Wednesday, September 18, 2013

Life Lessons, or, Why I'm Still a New Mom

About ten years ago, I wrote this article for a parenting magazine, and it's been on my mind again lately because I'm at yet another stage of life wherein I feel like "a new mom."

Homeschooling this year is weird.

Anne-with-an-e, though still living at home, is beginning to live a separate life, rife with microbiological vocabulary. She's working a few hours a week as a tutor, meeting new friends, doing new stuff.

Betsy is a senior, and that means my work as her teacher is almost over. Oh, sure, we're working on plenty of stuff together this year, but she, has activities, and friends, and a new job, and she doesn't really need me much.

That leaves Ramona and me, looking ahead, blazing a new trail: the I'll-Be-Homeschooling-Just-One-Person-At-a-Time-Trail. When Anne and Betsy were younger, we always did much of their work together ... combined projects, shared read-alouds, adjusted up or down as needed, and they each always had a partner in crime. But te next few years will be new homeschooling territory.

I'm a new mom again.


The New Mom

I remember an old detergent commercial that opened with a young woman saying, “I’m a new mom….” as a little boy bounced into view. I thought, “You’re not a new mom! That kid’s got to be at least four years old!” Real moms passed the torch and surrendered the title “new” sometime after the first year.

Didn’t they?

I, on the other hand, was new. With a brand new baby, I was learning what it meant to be a mother. The required self-sacrifice was developing slowly, with resistance on my part. That sacrifice had started with pregnancy, of course. After two miscarriages, handing my body over to my child for nine months was frightening, exhilarating, uncomfortable, and hard. But, it was worth it – worth the morning sickness, the sticky, messy progesterone treatment, the sciatica, the 24+ hours of induced labor and finally, the forceps. It was worth it all, because when our daughter was finally dragged into the world she erased every messy detail that had led to her debut. (Oh, not to the point that I can’t recall it in excruciating detail, as I’ve just proven, but enough that I went on to have more children and that’s saying a lot.)

Then the next phase of sacrifice began. During labor, I’d developed a fever. Immediately after her birth, my baby was whisked away for testing and antibiotics because she, too, had a fever. In those first few hours, as I was in and out of lucidity, all I could think of was sleep. I remember, when they brought my daughter in to be nursed, I asked myself, “Why do they keep bringing me this baby?!” Then I realized, “Oh … yeah. I’m the mother.” The reality and magnitude of my responsibility overwhelmed me.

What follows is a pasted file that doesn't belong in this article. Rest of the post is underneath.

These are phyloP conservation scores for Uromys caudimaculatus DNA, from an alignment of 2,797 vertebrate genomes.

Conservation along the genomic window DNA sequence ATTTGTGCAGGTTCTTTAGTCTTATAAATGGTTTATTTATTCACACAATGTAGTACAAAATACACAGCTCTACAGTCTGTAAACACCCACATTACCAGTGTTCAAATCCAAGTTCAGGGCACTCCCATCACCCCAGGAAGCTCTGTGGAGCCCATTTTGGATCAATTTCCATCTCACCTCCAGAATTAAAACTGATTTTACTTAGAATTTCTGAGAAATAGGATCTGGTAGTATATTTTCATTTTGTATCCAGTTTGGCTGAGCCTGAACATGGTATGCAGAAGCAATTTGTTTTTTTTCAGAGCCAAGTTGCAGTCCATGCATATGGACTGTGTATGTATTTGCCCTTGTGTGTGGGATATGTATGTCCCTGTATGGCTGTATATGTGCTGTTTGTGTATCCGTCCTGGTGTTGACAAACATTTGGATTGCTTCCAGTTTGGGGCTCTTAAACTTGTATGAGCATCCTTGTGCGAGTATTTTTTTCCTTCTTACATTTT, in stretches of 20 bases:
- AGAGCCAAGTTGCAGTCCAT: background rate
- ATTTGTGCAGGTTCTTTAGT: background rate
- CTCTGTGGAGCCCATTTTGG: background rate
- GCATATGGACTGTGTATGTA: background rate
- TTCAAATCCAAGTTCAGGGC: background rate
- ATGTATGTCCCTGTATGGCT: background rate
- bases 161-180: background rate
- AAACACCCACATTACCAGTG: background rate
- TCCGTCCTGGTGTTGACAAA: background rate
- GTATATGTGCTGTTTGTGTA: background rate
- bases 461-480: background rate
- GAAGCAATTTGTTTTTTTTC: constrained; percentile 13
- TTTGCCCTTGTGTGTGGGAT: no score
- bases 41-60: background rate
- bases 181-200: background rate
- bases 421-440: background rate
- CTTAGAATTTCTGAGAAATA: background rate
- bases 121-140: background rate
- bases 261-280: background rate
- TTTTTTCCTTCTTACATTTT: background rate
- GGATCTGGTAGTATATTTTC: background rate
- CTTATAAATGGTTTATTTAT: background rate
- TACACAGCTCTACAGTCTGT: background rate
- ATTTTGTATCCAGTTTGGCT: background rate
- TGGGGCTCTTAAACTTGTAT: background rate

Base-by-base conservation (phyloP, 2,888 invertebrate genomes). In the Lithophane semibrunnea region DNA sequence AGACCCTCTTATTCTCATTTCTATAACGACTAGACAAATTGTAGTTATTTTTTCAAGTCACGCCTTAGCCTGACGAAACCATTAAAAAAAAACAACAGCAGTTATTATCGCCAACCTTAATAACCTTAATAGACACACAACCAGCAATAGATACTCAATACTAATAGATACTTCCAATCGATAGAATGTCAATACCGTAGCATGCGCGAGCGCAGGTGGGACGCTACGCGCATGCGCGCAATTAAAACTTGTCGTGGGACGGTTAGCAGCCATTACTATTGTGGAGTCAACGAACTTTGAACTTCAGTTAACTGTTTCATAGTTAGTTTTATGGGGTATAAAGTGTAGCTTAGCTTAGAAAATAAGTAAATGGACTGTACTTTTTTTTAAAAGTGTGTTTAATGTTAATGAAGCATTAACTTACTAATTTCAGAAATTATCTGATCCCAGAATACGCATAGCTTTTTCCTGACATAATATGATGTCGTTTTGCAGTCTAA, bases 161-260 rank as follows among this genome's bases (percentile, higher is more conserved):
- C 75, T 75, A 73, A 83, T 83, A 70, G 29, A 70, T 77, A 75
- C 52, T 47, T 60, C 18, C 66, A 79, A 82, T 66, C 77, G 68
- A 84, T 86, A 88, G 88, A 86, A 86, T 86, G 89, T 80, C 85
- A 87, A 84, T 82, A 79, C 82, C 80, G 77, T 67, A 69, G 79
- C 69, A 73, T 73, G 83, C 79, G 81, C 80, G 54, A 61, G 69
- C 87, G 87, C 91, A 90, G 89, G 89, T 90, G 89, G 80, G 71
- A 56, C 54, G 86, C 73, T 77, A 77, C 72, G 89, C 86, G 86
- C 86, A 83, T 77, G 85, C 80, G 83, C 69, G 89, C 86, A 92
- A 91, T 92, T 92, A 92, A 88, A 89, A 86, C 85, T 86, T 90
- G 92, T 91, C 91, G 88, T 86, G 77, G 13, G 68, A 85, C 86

I’m the mother.

Mothering, I learned, meant sleepless nights, patience through the crying jags (hers and mine) and lots of diapers. It meant talking in a squeaky little voice so foreign to me that I sometimes glanced around to make sure strangers hadn’t heard. (Oh, I know – most people at least forgive and at best admire a good baby-talker, but I hadn’t joined the club yet.) And the clich├ęs! Alas, they were all coming true. Having a baby was unlike anything I’d ever felt before. It was a fierce and primal thing that shook me. It did make me reexamine my life, my identity, and my shoe size. And, most amazing, I really did enjoy watching my charming baby daughter sleep. Who knew that somnolence could be so captivating?

All that, I thought, was what it meant to be “a new mother.” More than ten years have now passed since those dizzying newborn days. I’ve had two more children and three more miscarriages. And here’s what I’ve learned about new mothers: I’m still one.

I was a new mom when our family grew from one child to two, and from two to three. I was new when my eldest trotted off to Kindergarten. “I don’t know – I’m new at this!” was my mantra when my second child displayed a personality patently different from my first. I was frighteningly new whenever my children got sick. It was new to experience a miscarriage with young children in the house, to hide my crying and grieving, so as not to upset my sensitive eldest child. I was a new mom when Baby #3 arrived and gave me the privilege of seeing my daughters puff up with love for and pride in their newborn sister.

Every phase of life has steered me to the humbling realization that I will always be a new mom, even when my children reach their teens, babysit, go on first dates, apply for scholarships, credit cards, home loans, and senior citizen discounts. Every stage brings something untried -- not only for my children, but for me.

Certainly, as the years have passed, I’ve gained knowledge and experience that vanquished the fears of a “newer” mom. I know that potty training will eventually happen no matter which expert you depend on. I’ve learned that small children can live on six Cheerios a day. I discovered that kids are very forgiving of big people’s mistakes when we own up to them. But, I’ve also come to see that being a new mom is a lifelong job.

That isn’t as depressing as it sounds. It’s not that the learning curve is so steep that we’ll never make the grade. It’s just that life’s lessons continue, and that can actually be pretty exciting in its way. It’s the kind of excitement that helps me look hopefully, cautiously forward to the day when I can say, “Why do they keep bringing me these toddlers?! Oh … yeah. I’m the grandma.”


Anonymous said...


Anonymous said...

Well said. I'm just starting to realize this.